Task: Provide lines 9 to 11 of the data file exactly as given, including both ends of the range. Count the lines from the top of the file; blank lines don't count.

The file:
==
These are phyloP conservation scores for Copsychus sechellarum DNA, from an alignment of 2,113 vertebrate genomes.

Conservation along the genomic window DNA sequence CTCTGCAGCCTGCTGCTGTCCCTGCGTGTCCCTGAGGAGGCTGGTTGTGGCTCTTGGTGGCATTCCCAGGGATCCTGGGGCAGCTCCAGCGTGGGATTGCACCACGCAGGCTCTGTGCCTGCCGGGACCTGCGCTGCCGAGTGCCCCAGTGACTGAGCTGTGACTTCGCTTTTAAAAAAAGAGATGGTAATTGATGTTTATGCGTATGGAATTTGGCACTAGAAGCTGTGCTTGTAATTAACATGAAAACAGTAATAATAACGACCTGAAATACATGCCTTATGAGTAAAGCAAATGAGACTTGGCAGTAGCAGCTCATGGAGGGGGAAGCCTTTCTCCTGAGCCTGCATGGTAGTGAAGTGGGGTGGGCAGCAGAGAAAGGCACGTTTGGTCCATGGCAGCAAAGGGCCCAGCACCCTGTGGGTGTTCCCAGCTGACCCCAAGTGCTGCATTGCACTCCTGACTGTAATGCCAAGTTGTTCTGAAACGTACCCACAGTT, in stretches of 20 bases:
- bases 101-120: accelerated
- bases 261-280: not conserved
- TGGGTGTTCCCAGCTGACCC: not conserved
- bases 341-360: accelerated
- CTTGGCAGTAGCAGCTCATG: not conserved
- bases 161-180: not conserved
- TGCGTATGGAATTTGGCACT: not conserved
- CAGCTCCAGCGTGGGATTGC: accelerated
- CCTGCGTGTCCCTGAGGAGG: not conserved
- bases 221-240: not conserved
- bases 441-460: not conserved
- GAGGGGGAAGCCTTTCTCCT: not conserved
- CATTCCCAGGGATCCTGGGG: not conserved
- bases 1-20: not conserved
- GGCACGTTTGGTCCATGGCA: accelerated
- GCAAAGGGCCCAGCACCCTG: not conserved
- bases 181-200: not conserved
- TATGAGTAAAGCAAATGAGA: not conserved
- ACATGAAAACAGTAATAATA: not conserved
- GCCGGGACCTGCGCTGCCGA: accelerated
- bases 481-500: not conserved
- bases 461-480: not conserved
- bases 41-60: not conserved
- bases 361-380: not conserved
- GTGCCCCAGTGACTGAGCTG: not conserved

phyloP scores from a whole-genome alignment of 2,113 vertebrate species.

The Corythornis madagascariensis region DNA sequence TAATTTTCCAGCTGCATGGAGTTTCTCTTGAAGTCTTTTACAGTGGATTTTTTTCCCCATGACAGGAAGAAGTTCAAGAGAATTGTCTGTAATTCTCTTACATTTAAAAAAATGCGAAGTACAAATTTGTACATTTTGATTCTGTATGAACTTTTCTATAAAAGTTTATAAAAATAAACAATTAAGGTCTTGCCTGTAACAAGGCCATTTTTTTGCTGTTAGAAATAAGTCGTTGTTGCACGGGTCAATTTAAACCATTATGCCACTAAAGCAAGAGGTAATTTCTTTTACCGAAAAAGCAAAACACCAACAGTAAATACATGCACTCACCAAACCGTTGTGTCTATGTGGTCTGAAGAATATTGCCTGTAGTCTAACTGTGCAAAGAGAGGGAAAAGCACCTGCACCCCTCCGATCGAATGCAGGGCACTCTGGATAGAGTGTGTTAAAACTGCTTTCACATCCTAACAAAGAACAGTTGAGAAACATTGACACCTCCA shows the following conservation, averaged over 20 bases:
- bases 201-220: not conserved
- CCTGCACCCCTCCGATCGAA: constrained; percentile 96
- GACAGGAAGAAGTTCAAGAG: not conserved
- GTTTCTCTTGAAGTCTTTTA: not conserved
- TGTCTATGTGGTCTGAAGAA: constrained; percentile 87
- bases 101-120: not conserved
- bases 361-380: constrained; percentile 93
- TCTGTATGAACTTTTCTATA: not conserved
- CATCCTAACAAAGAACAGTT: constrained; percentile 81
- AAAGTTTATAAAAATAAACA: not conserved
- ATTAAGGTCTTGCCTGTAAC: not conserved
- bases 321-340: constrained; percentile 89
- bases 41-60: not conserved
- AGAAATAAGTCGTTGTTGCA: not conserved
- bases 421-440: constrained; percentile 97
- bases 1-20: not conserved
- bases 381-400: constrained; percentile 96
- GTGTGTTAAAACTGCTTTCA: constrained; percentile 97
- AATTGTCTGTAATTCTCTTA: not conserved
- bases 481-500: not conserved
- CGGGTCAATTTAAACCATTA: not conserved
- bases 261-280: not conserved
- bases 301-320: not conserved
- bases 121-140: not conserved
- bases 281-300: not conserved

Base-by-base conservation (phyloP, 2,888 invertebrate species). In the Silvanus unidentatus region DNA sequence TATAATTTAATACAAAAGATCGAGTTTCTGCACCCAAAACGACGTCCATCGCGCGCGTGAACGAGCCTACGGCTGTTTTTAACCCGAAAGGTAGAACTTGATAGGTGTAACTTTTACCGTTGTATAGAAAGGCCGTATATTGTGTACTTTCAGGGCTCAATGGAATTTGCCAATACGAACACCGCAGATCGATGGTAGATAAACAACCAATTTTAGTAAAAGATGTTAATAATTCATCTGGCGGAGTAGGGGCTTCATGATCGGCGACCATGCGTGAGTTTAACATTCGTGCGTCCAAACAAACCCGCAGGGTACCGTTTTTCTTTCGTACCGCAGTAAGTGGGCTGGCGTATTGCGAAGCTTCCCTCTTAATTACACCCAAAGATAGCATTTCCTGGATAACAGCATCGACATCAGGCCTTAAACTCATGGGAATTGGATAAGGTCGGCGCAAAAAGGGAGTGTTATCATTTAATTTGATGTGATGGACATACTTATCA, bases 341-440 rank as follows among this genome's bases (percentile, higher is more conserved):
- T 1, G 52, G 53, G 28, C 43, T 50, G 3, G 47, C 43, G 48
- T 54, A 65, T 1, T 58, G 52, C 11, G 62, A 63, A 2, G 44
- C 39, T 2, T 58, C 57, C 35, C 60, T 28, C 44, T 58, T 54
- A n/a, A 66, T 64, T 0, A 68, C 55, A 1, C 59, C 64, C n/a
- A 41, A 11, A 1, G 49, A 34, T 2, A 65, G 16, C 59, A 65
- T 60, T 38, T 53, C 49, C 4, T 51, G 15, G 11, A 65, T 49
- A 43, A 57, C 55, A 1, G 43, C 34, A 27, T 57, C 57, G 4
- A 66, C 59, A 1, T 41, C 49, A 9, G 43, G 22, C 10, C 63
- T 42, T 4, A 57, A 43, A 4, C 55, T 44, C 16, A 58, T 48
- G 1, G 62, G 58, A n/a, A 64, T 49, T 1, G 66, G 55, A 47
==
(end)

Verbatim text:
- TGCGTATGGAATTTGGCACT: not conserved
- CAGCTCCAGCGTGGGATTGC: accelerated
- CCTGCGTGTCCCTGAGGAGG: not conserved